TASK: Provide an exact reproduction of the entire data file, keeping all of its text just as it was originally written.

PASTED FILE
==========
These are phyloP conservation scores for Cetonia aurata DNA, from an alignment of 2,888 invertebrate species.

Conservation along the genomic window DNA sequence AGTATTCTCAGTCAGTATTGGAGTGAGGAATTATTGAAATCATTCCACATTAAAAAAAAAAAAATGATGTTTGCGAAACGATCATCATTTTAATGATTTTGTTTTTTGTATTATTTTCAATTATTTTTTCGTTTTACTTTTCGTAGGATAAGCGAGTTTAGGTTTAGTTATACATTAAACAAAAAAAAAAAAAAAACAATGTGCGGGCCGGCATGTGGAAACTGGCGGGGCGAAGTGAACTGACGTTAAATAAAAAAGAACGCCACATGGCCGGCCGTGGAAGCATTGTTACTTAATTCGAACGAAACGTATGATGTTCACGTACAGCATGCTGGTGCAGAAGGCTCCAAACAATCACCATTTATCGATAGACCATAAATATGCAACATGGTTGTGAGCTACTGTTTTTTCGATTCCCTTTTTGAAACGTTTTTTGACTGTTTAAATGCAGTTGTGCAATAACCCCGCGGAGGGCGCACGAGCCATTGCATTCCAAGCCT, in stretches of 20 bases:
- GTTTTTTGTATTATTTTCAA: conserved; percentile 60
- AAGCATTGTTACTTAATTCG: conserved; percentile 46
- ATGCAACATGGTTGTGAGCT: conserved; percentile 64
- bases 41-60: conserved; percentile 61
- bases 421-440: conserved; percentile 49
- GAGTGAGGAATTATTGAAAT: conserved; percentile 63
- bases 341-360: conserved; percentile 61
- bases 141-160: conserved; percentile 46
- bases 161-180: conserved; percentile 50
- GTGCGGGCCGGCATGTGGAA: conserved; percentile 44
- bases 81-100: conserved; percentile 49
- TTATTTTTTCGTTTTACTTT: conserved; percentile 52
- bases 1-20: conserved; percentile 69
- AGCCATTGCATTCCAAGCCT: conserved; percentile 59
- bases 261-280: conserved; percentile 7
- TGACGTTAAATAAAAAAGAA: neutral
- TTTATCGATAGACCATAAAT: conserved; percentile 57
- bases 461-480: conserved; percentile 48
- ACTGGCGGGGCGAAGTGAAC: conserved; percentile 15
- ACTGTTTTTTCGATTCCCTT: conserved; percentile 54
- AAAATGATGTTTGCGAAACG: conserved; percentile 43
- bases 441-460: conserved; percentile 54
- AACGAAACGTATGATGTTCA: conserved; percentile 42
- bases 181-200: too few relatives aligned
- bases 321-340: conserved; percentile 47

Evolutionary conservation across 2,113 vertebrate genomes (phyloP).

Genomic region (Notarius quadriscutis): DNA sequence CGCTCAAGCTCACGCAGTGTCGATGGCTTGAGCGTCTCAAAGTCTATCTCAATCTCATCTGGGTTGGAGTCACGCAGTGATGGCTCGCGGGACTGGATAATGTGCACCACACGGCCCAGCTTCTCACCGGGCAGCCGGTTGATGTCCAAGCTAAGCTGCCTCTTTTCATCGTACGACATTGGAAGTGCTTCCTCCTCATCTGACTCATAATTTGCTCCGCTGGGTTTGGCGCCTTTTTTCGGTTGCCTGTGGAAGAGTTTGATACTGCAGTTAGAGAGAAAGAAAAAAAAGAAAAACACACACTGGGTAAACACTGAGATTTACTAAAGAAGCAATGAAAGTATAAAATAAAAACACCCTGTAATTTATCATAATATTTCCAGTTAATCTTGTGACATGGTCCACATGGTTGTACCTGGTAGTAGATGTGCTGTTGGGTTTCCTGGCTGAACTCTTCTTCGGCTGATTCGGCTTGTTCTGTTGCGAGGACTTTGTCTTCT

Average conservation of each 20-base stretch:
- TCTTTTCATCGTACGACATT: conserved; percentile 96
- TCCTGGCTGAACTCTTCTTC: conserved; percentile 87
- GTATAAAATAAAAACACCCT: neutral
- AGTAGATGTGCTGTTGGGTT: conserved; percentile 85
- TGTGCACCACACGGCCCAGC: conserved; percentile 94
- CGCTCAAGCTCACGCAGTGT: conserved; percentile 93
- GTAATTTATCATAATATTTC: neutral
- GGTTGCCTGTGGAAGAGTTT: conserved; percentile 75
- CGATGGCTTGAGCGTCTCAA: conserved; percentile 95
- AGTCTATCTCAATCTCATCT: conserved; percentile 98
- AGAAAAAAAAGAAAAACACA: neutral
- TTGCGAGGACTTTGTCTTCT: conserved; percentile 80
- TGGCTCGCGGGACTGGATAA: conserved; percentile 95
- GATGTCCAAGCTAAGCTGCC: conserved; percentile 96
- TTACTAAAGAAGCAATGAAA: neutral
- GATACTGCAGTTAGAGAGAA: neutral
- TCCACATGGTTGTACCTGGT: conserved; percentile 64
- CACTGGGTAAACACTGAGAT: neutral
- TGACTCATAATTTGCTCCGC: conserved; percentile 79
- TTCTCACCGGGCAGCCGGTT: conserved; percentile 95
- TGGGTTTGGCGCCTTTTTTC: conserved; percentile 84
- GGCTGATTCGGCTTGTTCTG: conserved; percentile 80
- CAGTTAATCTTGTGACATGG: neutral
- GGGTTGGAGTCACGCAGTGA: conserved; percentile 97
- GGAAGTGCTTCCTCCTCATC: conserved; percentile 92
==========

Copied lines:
These are phyloP conservation scores for Cetonia aurata DNA, from an alignment of 2,888 invertebrate species.

Conservation along the genomic window DNA sequence AGTATTCTCAGTCAGTATTGGAGTGAGGAATTATTGAAATCATTCCACATTAAAAAAAAAAAAATGATGTTTGCGAAACGATCATCATTTTAATGATTTTGTTTTTTGTATTATTTTCAATTATTTTTTCGTTTTACTTTTCGTAGGATAAGCGAGTTTAGGTTTAGTTATACATTAAACAAAAAAAAAAAAAAAACAATGTGCGGGCCGGCATGTGGAAACTGGCGGGGCGAAGTGAACTGACGTTAAATAAAAAAGAACGCCACATGGCCGGCCGTGGAAGCATTGTTACTTAATTCGAACGAAACGTATGATGTTCACGTACAGCATGCTGGTGCAGAAGGCTCCAAACAATCACCATTTATCGATAGACCATAAATATGCAACATGGTTGTGAGCTACTGTTTTTTCGATTCCCTTTTTGAAACGTTTTTTGACTGTTTAAATGCAGTTGTGCAATAACCCCGCGGAGGGCGCACGAGCCATTGCATTCCAAGCCT, in stretches of 20 bases:
- GTTTTTTGTATTATTTTCAA: conserved; percentile 60
- AAGCATTGTTACTTAATTCG: conserved; percentile 46
- ATGCAACATGGTTGTGAGCT: conserved; percentile 64
- bases 41-60: conserved; percentile 61
- bases 421-440: conserved; percentile 49
- GAGTGAGGAATTATTGAAAT: conserved; percentile 63
- bases 341-360: conserved; percentile 61
- bases 141-160: conserved; percentile 46
- bases 161-180: conserved; percentile 50
- GTGCGGGCCGGCATGTGGAA: conserved; percentile 44
- bases 81-100: conserved; percentile 49
- TTATTTTTTCGTTTTACTTT: conserved; percentile 52
- bases 1-20: conserved; percentile 69
- AGCCATTGCATTCCAAGCCT: conserved; percentile 59
- bases 261-280: conserved; percentile 7
- TGACGTTAAATAAAAAAGAA: neutral
- TTTATCGATAGACCATAAAT: conserved; percentile 57
- bases 461-480: conserved; percentile 48
- ACTGGCGGGGCGAAGTGAAC: conserved; percentile 15
- ACTGTTTTTTCGATTCCCTT: conserved; percentile 54
- AAAATGATGTTTGCGAAACG: conserved; percentile 43
- bases 441-460: conserved; percentile 54
- AACGAAACGTATGATGTTCA: conserved; percentile 42
- bases 181-200: too few relatives aligned
- bases 321-340: conserved; percentile 47

Evolutionary conservation across 2,113 vertebrate genomes (phyloP).

Genomic region (Notarius quadriscutis): DNA sequence CGCTCAAGCTCACGCAGTGTCGATGGCTTGAGCGTCTCAAAGTCTATCTCAATCTCATCTGGGTTGGAGTCACGCAGTGATGGCTCGCGGGACTGGATAATGTGCACCACACGGCCCAGCTTCTCACCGGGCAGCCGGTTGATGTCCAAGCTAAGCTGCCTCTTTTCATCGTACGACATTGGAAGTGCTTCCTCCTCATCTGACTCATAATTTGCTCCGCTGGGTTTGGCGCCTTTTTTCGGTTGCCTGTGGAAGAGTTTGATACTGCAGTTAGAGAGAAAGAAAAAAAAGAAAAACACACACTGGGTAAACACTGAGATTTACTAAAGAAGCAATGAAAGTATAAAATAAAAACACCCTGTAATTTATCATAATATTTCCAGTTAATCTTGTGACATGGTCCACATGGTTGTACCTGGTAGTAGATGTGCTGTTGGGTTTCCTGGCTGAACTCTTCTTCGGCTGATTCGGCTTGTTCTGTTGCGAGGACTTTGTCTTCT

Average conservation of each 20-base stretch:
- TCTTTTCATCGTACGACATT: conserved; percentile 96
- TCCTGGCTGAACTCTTCTTC: conserved; percentile 87
- GTATAAAATAAAAACACCCT: neutral
- AGTAGATGTGCTGTTGGGTT: conserved; percentile 85
- TGTGCACCACACGGCCCAGC: conserved; percentile 94
- CGCTCAAGCTCACGCAGTGT: conserved; percentile 93
- GTAATTTATCATAATATTTC: neutral
- GGTTGCCTGTGGAAGAGTTT: conserved; percentile 75
- CGATGGCTTGAGCGTCTCAA: conserved; percentile 95
- AGTCTATCTCAATCTCATCT: conserved; percentile 98
- AGAAAAAAAAGAAAAACACA: neutral
- TTGCGAGGACTTTGTCTTCT: conserved; percentile 80
- TGGCTCGCGGGACTGGATAA: conserved; percentile 95
- GATGTCCAAGCTAAGCTGCC: conserved; percentile 96
- TTACTAAAGAAGCAATGAAA: neutral
- GATACTGCAGTTAGAGAGAA: neutral
- TCCACATGGTTGTACCTGGT: conserved; percentile 64
- CACTGGGTAAACACTGAGAT: neutral
- TGACTCATAATTTGCTCCGC: conserved; percentile 79
- TTCTCACCGGGCAGCCGGTT: conserved; percentile 95
- TGGGTTTGGCGCCTTTTTTC: conserved; percentile 84
- GGCTGATTCGGCTTGTTCTG: conserved; percentile 80
- CAGTTAATCTTGTGACATGG: neutral
- GGGTTGGAGTCACGCAGTGA: conserved; percentile 97
- GGAAGTGCTTCCTCCTCATC: conserved; percentile 92